Social Influence: Conformity, Compliance, And Obedience

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Social influence refers to the ways in which external factors bring about change in an individual. An individual can change in the way they think and organize their behaviours and actions. There are three groups of social influence, including conformity, compliance, and obedience, affecting an individual 's everyday life. Conformity is a type of group behaviour in which a member changes their attitudes and beliefs to match those of others within the group (Constable, Shuler, Klaber, & Rakauskas, 2015). Similarly, compliance refers to when an individual accepts influence from a group to achieve a favourable reaction from them (Constable, Shuler, Klaber, & Rakauskas, 2015). Lastly, obedience is a form of social influence where an individual…show more content…
Conformity is divided into two groups, normative and informational. Conformity itself is defined as "a change in belief or behaviour in order to fit in with a group" (McLeod, 2016), because of group pressure. Normative conformity refers to when an individual yields "to group pressure because a person wants to fit in with the group" (McLeod, 2016). An example of this can be seen in the experiment completed by Solomon Asch. Asch carried out an "experiment to investigate the extent to which social pressure from a majority group could affect a person to conform" (McLeod, 2008). In 1951, Asch conducted his line test experiment. He took 50 male students and made separate groups of eight, seven individuals (who were associated with Asch 's experiment) and one individual who had no idea what was going on. In the experiment, Asch showed the group a picture of a straight line, their task was to match the line they see to three options they have in front of them (A, B, or C). The answer was always obvious. 75% of the participants conformed to the group 's conclusion of the obvious wrong answer, some saying that they feared…show more content…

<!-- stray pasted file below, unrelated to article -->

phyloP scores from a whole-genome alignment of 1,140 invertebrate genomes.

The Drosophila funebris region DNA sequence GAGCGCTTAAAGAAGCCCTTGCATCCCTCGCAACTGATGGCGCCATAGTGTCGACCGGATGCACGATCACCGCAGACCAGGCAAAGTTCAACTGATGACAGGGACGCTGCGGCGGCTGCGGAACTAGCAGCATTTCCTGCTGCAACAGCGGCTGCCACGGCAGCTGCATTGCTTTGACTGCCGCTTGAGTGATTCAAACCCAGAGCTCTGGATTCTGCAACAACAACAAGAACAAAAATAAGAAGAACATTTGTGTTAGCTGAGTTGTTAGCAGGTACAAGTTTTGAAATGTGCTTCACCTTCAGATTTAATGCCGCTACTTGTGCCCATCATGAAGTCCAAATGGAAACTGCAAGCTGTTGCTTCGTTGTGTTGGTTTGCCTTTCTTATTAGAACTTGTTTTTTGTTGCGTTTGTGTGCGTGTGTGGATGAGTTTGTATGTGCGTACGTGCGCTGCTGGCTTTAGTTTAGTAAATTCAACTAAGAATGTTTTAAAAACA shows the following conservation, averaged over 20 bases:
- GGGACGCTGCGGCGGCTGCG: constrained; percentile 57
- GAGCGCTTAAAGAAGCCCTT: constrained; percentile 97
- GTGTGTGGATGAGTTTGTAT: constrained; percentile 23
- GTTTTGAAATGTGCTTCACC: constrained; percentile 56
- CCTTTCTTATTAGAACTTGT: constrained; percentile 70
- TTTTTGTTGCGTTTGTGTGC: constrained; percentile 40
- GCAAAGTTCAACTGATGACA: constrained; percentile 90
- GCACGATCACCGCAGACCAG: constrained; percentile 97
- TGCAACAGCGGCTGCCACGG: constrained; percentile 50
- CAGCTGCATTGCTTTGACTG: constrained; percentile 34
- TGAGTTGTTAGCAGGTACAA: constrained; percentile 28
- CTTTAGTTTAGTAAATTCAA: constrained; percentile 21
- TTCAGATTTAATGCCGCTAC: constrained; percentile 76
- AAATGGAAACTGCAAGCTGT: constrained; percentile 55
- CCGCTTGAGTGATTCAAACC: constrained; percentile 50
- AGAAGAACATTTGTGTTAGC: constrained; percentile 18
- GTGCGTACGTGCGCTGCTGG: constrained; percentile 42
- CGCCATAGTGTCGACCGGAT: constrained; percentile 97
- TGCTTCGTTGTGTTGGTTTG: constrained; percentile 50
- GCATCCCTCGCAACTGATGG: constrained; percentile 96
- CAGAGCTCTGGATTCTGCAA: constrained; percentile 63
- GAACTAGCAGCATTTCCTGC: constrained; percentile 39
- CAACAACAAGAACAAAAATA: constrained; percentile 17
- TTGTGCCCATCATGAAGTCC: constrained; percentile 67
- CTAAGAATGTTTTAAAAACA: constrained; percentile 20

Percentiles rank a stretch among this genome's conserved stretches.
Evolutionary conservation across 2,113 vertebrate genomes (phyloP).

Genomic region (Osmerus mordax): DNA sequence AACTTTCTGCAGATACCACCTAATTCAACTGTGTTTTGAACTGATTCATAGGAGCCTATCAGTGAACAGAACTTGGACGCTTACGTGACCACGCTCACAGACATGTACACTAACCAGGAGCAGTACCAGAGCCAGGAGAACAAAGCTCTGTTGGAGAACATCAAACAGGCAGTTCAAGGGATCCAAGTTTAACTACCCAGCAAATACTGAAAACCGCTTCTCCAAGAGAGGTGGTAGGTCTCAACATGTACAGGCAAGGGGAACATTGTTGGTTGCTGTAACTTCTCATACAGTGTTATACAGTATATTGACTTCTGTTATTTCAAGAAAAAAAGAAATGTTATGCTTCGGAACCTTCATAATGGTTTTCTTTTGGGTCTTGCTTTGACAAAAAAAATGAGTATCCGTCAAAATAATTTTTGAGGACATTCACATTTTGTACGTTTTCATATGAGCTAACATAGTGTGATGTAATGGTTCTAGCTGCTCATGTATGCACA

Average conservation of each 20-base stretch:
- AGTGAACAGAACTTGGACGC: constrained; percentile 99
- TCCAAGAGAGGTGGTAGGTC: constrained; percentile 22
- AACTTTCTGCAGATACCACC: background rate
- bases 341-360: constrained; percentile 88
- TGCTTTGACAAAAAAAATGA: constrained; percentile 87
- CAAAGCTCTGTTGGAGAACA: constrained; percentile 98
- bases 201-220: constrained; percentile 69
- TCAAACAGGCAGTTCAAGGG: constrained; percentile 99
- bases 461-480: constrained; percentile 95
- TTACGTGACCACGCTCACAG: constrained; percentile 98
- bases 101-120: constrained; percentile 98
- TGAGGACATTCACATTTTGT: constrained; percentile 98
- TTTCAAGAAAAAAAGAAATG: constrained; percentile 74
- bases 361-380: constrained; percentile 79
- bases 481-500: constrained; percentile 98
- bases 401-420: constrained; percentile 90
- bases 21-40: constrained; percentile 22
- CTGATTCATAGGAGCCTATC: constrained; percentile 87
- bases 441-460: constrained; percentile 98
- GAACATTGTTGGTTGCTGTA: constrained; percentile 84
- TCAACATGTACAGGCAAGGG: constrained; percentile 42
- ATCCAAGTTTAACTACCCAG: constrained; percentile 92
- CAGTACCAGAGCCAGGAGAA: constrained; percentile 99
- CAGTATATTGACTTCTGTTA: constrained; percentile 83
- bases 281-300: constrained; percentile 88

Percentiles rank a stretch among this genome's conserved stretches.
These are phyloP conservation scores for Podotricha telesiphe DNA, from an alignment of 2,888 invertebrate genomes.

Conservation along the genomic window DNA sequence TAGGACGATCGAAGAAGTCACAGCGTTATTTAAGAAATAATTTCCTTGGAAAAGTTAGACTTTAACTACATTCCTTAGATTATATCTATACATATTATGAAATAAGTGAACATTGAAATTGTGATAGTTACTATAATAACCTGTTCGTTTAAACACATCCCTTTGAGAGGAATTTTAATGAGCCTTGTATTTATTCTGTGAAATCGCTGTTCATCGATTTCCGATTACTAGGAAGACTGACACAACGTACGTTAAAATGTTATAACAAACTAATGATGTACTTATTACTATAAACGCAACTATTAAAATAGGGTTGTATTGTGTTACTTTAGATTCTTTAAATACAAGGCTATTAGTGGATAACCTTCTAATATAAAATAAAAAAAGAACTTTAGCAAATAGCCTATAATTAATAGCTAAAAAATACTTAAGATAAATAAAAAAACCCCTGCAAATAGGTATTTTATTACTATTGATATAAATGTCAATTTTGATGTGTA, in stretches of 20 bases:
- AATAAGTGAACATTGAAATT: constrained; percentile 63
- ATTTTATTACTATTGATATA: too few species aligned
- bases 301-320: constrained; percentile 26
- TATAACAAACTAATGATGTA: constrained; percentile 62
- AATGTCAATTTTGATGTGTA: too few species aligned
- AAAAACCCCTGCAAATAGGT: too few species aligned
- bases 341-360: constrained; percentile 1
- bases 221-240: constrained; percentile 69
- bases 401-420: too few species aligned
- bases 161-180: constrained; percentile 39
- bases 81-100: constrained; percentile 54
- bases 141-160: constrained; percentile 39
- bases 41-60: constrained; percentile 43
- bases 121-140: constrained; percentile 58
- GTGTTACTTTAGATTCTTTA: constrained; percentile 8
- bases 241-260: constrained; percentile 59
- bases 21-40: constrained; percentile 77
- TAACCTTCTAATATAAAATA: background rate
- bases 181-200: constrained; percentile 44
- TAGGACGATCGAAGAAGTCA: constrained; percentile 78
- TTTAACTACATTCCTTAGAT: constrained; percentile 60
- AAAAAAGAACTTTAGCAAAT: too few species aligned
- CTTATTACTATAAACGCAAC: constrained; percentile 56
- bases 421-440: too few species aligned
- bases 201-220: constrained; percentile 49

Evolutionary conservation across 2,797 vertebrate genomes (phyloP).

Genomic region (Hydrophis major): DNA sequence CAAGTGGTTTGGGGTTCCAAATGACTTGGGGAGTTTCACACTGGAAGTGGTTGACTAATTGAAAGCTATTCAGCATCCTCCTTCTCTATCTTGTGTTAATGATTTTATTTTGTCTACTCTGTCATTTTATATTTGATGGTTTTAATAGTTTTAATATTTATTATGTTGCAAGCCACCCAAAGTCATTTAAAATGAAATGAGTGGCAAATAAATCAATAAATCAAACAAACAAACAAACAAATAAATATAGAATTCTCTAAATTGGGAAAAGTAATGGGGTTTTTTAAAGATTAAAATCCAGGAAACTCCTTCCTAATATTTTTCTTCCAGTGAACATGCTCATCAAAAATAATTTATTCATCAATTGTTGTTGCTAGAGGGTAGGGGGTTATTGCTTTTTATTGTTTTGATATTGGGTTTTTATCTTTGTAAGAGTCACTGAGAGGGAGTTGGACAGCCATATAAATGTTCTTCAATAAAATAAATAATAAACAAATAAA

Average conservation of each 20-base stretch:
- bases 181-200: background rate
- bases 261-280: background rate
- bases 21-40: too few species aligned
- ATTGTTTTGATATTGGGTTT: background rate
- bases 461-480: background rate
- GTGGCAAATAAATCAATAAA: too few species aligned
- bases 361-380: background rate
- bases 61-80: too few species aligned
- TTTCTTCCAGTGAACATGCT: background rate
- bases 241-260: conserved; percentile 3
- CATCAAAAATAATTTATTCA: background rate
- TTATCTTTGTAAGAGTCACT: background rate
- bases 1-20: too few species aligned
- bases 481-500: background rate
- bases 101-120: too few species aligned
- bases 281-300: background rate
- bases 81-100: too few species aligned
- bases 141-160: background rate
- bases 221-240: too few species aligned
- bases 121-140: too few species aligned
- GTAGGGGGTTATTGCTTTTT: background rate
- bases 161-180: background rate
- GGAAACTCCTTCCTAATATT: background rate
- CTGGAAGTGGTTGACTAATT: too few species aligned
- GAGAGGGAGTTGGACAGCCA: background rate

Compliance “is a type of social influence where an individual does what someone else wants them to do,” as well as conforming to the expectations of a social role in order to fit in, such as if someone asks another person to do their homework, or if someone asks for a favour (McLeod, 2014). Zimbardo’s experiment’s, in 1971, main purpose was to “investigate how readily people would conform to the roles of guard and prisoner in a role-playing exercise that simulated prison life” (McLeod, 2017). The experiment included 24 male students, who applied. Out of the 24, they were randomly assigned roles of either guards or prisoners. There ended up being ten prisoners and eleven guards. Zimbardo wanted this experiment to be as real as real-life. He instructed the guards to do whatever they think necessary in order to maintain law and order in the prison (Zimbardo, 2015). “Prisoners were treated like every other criminal, being arrested at their own homes, without warning, and taken to the local police station” although physical violence was not allowed (McLeod, 2017). What Zimbardo found was that within a short amount of time all the participants adopted to their roles easily. The experiment demonstrated how people will comply with the expectations that come from certain social roles. Someone will comply or not due to their thoughts of social reward or punishment may lead them to comply, but
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